- Keywords: Collaborative learning, performance, creative writing
- Learner English level: High beginner to intermediate
- Learner maturity: High school and above
- Preparation time: Approximately 30 minutes
- Activity time: Three 60-minute sessions (two sessions for preparation and one for the performances)
- Materials: Handout listing movie titles (see below for suggestions), storyboard print (Appendix B), (Optional) AV projection equipment/PA-equipped auditorium
Learner-scripted small-group productions such as short sketches and plays are a great basis for a creative, learner-led, productive-skills-focused EFL activity. The following shows how to plan and organize this type of activity using the theme of movie titles. The procedures have been refined by the author over several years of preparing for the EC Challenge, a biannual event in which undergraduates taking a general English communication course show off their language skills to their peers. The design, planning, performance, and assessment components are student-led. Moreover, the collaborative nature of the activity encourages all members to participate. Specific opportunities are provided to practice:
- Creative writing, writing dialogue, and writing for audiences.
- Public speaking. However, unlike individual presentation type work, this activity provides a less-pressurized environment, thus helping learners overcome their fears of speaking in public.
- Aspects of speech important for spoken performance tasks, particularly intonation and projection.
- Creating PowerPoint documents.
Step 1: Select a list of movie titles. Try to avoid titles that are too specific (Peter Pan) or difficult to interpret (The Remains of the Day, The Seventh Seal, etc.). Popular titles such as Strangers on a Train, Ghost, When Harry Met Sally, Roman Holiday, Lost in Translation, Tokyo Story, and so forth are better starting points, as they are open to interpretation.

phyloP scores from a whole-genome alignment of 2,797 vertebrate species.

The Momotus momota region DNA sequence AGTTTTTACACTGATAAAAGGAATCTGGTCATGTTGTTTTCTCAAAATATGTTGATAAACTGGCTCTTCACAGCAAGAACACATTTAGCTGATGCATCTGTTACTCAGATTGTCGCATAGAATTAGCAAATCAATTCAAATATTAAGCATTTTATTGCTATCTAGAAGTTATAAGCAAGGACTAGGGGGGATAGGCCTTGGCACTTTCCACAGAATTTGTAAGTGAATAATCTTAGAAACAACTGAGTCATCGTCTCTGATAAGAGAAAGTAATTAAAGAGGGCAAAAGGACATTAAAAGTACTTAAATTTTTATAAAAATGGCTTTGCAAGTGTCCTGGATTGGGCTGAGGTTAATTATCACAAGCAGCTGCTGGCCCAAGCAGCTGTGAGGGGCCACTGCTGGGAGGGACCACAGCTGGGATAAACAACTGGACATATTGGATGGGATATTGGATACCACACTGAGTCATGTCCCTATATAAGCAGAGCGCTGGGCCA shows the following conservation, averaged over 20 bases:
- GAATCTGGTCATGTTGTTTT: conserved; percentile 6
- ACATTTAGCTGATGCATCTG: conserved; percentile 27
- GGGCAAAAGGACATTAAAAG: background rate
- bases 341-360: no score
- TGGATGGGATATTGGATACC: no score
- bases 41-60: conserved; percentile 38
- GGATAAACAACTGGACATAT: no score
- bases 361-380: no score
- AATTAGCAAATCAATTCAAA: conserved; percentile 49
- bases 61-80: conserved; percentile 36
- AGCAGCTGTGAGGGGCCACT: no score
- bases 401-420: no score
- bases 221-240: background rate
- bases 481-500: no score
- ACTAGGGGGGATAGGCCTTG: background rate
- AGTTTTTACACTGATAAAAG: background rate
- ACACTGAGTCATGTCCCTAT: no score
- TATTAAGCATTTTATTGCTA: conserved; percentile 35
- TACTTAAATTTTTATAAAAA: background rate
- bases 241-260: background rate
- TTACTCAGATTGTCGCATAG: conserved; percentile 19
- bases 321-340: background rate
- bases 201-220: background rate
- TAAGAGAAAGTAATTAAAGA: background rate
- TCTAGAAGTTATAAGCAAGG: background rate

Step 2: Download the storyboard provided in Appendix B or make one yourself. Make one copy for each group.
Step 1: Ask students to form small groups of two to four. Choose a movie title for each group, or have them choose one for themselves from a provided list.
Step 2: Explain to the groups that they will be writing and performing a small play based on the title they chose, and that it will be a collaborative activity involving all members. Ask groups to discuss the main characters, the general setting, and the location of the main scenes.
Step 3: Groups outline the plot using the Storyboard print (Appendix B).
Step 4: Groups write an introduction for the opening scene (where, when, and who). For example, “It is 2 a.m. on a dark New York Street. A few people are walking home.”
Step 5: Groups begin writing the dialogue for each scene.
Step 1: Ask groups to finish writing the script that they began drafting in the previous session. Check the script together for grammatical/lexical errors. Also, highlight any irregularities in plot development that could be confusing or unclear to an audience.
Step 2: Ask groups to assign roles, including (if necessary) the role of narrator.
Step 3: Rehearse.
Session 3 (Performance day)
Step 1: If students plan to use A/V and/or PA equipment, check that it is functioning.
Step 2: Appoint an MC from among the students (or take this role yourself). The MC will introduce each performance (title, cast, and opening scene). If using a PowerPoint backdrop, the MC will also cue the slide changes in sync with scene changes, using a copy of the script for reference.
- Have students appraise each other’s performances using an assessment protocol (see Appendix C for an example).
- Film the performance and have students assess their own performances.
- Have groups make PowerPoints to be used as a backdrop for the performance (see Appendix A for examples). Tell them to be careful to choose pictures that are suitably large enough to fill a whole slide. Stretched slides lose resolution and will be blurred. Add music to the PowerPoint and/or include props.
Feedback from students who have participated in this activity has been overwhelmingly positive, indicating that it can be a useful addition to a language-learning syllabus.
The appendices are available below: